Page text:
A UVM Scoreboard: Does it really have to be that hard?

UVM Scoreboards don’t have to be hard

But I’m getting ahead of myself. This week I gave up on my laptop keyboard. The 4, 5, 6, 7 and 8 keys had become unreliable. Pressing them got nothing. Pressing them again got two or three characters. Forget about the F keys on the top row. They were non-responsive. And I’m too set in my ways to change my password – it has lots of 4, 5, 6, 7 and 8s. Guessing your own password is no fun.

Try ssh when you can’t see what you type and you can’t even see how many characters you typed.

Sort of like the UVM. Sometimes it’s sweetness and peaches and sometimes the other end of the stick.

Old Keyboard

A Solution?

So my dear friend and co-worker says – “Rich, have you ever changed a keyboard?” I say – “How hard can it be?” $26 to Amazon and two days later, I have a new keyboard to install and a silly screwdriver.

58 screws later I had the motherboard off, the SSD off, the CMOS battery off, a display cable off, the battery out and the keyboard assembly in my hands. How hard? This thing could go sideways at any minute. I was starting to sweat. Could I put it back together again?

Sort of like the UVM.

An Easy UVM Scoreboard

A UVM Scoreboard doesn’t have to be that hard. Check out my paper at DVCON India, December 14, 15, 16, 2021. https://dvcon-india.org/

Here’s a preview. There’s a couple of simple, but confusing macros. Just use them and don’t ask questions.


There’s the scoreboard definition.

class scoreboard extends uvm_component;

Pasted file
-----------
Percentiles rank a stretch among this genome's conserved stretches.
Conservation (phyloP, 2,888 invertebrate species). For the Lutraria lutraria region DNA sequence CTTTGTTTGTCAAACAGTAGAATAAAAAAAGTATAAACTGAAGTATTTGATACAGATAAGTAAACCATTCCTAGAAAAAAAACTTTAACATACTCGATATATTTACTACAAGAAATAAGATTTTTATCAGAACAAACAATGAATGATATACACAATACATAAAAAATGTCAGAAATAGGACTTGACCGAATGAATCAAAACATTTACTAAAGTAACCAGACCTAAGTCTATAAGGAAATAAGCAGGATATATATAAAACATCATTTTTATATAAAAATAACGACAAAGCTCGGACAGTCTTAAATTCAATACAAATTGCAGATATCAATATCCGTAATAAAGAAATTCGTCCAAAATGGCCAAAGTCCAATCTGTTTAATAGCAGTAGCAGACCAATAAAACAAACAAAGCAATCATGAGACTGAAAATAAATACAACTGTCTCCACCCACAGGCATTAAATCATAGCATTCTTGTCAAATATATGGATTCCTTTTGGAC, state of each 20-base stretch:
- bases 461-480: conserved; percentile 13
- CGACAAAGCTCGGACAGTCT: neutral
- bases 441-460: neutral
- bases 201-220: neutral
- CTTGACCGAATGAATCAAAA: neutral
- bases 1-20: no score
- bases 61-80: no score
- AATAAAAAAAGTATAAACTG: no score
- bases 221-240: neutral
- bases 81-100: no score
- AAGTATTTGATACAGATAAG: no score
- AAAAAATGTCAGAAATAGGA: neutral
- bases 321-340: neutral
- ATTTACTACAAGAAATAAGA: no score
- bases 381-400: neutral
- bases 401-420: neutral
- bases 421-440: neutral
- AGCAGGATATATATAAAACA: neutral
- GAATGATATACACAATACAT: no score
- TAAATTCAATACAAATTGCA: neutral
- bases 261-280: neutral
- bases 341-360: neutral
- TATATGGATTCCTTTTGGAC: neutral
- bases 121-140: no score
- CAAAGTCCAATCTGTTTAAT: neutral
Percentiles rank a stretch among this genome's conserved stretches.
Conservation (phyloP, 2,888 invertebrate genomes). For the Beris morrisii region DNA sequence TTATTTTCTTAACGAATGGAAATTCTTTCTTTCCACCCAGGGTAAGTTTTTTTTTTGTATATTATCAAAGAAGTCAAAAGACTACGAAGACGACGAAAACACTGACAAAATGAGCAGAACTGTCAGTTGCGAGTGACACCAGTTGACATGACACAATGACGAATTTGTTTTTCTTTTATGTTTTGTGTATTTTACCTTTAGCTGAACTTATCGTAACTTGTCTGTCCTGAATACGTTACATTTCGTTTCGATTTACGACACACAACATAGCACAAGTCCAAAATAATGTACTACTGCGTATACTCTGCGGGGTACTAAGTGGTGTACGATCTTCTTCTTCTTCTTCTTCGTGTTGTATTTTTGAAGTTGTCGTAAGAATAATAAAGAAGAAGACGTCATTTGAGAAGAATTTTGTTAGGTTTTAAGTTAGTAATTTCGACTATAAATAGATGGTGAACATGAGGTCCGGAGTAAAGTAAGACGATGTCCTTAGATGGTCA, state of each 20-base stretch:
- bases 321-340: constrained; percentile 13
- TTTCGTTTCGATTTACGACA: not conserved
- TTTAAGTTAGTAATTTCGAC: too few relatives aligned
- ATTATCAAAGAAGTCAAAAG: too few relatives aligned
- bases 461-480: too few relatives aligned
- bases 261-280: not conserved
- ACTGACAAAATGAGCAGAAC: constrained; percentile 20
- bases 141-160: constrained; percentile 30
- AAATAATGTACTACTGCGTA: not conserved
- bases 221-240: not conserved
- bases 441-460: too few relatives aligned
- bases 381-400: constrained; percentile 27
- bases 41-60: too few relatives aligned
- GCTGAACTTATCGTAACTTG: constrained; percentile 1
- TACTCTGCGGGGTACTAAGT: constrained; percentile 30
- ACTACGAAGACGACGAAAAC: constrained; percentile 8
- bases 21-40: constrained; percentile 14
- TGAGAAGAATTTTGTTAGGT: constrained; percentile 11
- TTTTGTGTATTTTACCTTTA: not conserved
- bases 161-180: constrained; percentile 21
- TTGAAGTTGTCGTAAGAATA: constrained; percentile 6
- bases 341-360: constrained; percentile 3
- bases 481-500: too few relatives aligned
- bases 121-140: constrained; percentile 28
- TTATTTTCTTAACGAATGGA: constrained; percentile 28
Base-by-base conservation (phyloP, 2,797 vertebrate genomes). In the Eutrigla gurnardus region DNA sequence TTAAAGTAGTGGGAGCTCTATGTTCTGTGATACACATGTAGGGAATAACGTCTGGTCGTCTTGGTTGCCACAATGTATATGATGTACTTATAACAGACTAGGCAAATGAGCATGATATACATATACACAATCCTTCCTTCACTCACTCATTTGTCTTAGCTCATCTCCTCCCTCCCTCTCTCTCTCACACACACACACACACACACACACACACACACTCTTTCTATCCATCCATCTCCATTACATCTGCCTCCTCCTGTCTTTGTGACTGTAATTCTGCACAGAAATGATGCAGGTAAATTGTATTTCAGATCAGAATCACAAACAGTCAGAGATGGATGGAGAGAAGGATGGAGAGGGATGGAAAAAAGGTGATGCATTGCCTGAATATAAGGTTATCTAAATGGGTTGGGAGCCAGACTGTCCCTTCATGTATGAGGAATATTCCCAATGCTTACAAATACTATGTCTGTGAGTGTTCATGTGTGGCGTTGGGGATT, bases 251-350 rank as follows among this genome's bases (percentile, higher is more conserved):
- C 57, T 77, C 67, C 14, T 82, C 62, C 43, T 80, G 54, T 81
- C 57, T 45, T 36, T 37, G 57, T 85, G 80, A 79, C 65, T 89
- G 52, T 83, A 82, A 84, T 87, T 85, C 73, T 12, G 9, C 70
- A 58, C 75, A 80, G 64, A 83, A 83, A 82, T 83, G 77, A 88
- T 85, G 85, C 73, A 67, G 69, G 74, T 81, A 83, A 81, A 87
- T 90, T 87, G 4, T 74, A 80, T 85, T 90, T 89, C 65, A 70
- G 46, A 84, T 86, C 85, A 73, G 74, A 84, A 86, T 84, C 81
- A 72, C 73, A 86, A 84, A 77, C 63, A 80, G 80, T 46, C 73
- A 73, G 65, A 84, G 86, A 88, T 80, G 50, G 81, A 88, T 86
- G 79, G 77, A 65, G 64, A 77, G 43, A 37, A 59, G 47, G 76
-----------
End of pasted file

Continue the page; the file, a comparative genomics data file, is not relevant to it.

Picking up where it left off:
There’s the analysis_exports. Don’t ask.

  uvm_analysis_imp_expected#(transaction, scoreboard) expected_analysis_export;
  uvm_analysis_imp_actual  #(transaction, scoreboard) actual_analysis_export;

There’s the constructor, the build_phase and the write routines.

A monitor or other producer of transactions is connected to the analysis_exports. That monitor does an ‘ap.write(t)‘ where t is the class/object representing this transaction.

The write routines can do a few different things, but eventually you get to the point where two transactions have arrived at the scoreboard – the ‘expected’ and the ‘actual’.

A compare happens and we’re done.

       if (run_actual_tr.compare(run_expected_tr))
         `uvm_fatal(  "SCOREBOARD RESULTS","MISMATCH!")


Usually this is where we say, “Yes, but the devil’s in the details”. Except this time we’re going to ignore the details, and go with it. An in-order scoreboard in 153 words. An out-of-order scoreboard is a few more words. If you want to dig into the UVM details, please do. There are so many other things you could do. Enjoy.

DVCON India is virtual this year. Hope to “see you there”. I’ll go into more detail, and the full source code will be available.

And by the way, despite having two screws leftover when I put the laptop back together (I did eventually figure out where they went), there was no smoke, no dead laptop. Rebooted with a little help from Setup. Hibernate came back just fine. And 4, 5, 6, 7 and 8 anytime I want.

Sort of like the UVM. Don’t make it too hard. Keep it simple. Don’t ask too many questions. Stay focused. And enjoy the productivity gain from a working keyboard and a UVM library. Happy.

Thanks for reading. What’s your scoreboard look like?


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This article first appeared on the Siemens Digital Industries Software blog at https://blogs.sw.siemens.com/verificationhorizons/2021/11/16/a-uvm-scoreboard-does-it-really-have-to-be-that-hard/